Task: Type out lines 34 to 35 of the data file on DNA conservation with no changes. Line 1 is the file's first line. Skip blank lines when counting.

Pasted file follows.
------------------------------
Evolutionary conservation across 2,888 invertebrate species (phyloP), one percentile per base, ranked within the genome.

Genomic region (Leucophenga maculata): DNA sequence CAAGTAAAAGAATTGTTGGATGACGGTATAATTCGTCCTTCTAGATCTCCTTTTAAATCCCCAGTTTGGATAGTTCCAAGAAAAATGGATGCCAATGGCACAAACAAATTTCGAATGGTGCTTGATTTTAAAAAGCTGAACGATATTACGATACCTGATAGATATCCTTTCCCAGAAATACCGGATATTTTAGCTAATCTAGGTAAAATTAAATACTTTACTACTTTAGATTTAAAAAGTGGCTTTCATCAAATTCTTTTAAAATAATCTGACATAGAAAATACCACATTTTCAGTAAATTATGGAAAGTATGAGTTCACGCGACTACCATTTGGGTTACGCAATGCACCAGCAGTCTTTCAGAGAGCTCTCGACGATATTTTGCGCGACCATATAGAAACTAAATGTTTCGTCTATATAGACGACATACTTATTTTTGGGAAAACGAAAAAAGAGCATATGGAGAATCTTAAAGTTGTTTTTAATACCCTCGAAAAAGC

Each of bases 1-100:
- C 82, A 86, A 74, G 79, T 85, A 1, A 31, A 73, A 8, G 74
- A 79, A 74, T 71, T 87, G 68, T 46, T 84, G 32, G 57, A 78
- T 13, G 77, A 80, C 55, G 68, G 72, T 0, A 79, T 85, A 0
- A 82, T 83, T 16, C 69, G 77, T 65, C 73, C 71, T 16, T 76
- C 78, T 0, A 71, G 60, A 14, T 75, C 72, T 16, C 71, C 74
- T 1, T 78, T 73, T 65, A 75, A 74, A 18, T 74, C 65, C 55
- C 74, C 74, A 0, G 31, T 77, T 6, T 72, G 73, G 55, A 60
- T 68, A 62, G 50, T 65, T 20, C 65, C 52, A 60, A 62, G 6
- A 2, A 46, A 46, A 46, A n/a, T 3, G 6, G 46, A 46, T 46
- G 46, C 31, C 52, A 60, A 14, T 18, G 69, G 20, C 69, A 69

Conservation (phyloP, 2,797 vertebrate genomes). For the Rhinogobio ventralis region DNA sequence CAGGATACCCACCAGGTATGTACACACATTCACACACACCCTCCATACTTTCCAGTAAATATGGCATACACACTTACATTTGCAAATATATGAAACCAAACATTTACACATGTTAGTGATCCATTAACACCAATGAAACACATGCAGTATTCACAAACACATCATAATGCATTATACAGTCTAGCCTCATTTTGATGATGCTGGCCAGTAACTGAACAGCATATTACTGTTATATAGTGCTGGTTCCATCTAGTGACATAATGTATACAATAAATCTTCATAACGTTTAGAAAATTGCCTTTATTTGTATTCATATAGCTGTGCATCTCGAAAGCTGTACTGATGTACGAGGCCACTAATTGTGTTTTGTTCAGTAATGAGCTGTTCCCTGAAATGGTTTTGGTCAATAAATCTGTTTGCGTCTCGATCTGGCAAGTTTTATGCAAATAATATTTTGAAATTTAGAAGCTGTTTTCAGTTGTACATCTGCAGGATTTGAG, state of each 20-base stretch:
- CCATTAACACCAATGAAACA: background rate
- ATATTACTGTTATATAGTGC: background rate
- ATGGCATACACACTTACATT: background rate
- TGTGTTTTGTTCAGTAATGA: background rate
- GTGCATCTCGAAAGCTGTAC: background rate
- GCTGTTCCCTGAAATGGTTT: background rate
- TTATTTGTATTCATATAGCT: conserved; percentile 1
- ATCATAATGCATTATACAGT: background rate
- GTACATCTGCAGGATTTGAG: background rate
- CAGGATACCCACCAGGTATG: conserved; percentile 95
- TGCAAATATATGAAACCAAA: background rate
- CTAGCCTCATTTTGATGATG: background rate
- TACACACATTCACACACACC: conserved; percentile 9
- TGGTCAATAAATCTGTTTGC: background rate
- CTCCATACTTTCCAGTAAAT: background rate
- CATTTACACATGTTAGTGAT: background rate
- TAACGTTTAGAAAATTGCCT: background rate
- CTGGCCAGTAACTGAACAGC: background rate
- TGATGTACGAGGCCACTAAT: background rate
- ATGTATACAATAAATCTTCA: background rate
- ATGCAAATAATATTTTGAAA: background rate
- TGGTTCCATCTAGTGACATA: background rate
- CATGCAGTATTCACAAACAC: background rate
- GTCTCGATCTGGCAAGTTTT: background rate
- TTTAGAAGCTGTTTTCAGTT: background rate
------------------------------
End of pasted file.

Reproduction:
- ATGTATACAATAAATCTTCA: background rate
- ATGCAAATAATATTTTGAAA: background rate